It offers different sets of commands that depend on the object that is right-clicked, including the Desktop, computer, drives, folders, files and executable files. Unzip the download and run EcMenu (for 32-bit versions of Windows) or EcMenu_x64 (for 64-bit versions).
It displays a long list of commands that are grouped together. Show or hide commands by clicking the plus or minus boxes, and use the tick boxes to select the commands you want. Click the first icon in the toolbar to apply the changes.
Most of the commands are obvious, such as commands by clicking the plus or minus boxes, and use the tick boxes to select the commands you want. Click the first icon in the toolbar to apply the changes.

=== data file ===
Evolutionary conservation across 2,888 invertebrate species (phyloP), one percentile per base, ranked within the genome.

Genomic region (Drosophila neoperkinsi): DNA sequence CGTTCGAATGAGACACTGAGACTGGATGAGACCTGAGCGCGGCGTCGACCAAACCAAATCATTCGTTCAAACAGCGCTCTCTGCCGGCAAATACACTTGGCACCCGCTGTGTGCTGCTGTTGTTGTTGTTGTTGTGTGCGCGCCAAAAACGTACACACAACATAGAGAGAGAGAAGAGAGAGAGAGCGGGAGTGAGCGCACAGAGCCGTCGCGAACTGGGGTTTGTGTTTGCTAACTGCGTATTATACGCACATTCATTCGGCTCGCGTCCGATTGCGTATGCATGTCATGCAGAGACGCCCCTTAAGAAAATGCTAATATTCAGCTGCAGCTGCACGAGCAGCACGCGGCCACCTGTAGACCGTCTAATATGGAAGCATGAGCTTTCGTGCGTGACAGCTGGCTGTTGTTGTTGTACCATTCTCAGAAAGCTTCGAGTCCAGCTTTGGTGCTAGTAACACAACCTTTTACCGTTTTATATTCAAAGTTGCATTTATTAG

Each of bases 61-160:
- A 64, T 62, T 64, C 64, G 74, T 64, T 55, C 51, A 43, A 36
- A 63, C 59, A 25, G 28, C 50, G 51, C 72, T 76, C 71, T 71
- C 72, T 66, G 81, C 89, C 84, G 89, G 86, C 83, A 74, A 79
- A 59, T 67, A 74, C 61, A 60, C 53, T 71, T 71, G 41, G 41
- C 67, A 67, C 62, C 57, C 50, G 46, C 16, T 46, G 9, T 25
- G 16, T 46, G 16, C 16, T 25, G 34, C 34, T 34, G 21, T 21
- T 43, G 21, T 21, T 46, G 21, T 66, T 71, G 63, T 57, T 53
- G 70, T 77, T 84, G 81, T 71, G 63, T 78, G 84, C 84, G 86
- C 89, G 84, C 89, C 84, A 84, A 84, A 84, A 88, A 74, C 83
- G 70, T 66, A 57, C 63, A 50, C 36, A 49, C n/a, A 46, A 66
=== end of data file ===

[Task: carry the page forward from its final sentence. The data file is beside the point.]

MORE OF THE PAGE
Most of the commands are obvious, such as delete Temporary Files, Log Off, Defrag and Permanently Delete. If you want to put everything back as it was, click the second icon in the toolbar to uninstall everything.
There is an extra tool, called the ContextMenu Cleaner, that can be used to clean the right-click menu. Click the fourth toolbar button to see a simple list of right-click menu items, then use the tick boxes to make menu items active or inactive.
Select one or more items and use the buttons on the left to enable, disable or delete them. Click ‘Jump to registry key’ to open the Windows Registry Editor and show the item’s key and values.
Note:– I have written a post for people looking for the Windows 10 clipboard history?, do read it If you are interested.
3. View shell extensions
When software is installed into Windows, it can add its own extra items to the right-click menu. For example, anti-virus software often adds a ‘Scan this’ option to the menu when you right-click a file. Many other View shell extensions When software is installed into Windows, it can add its own extra items to the right-click menu.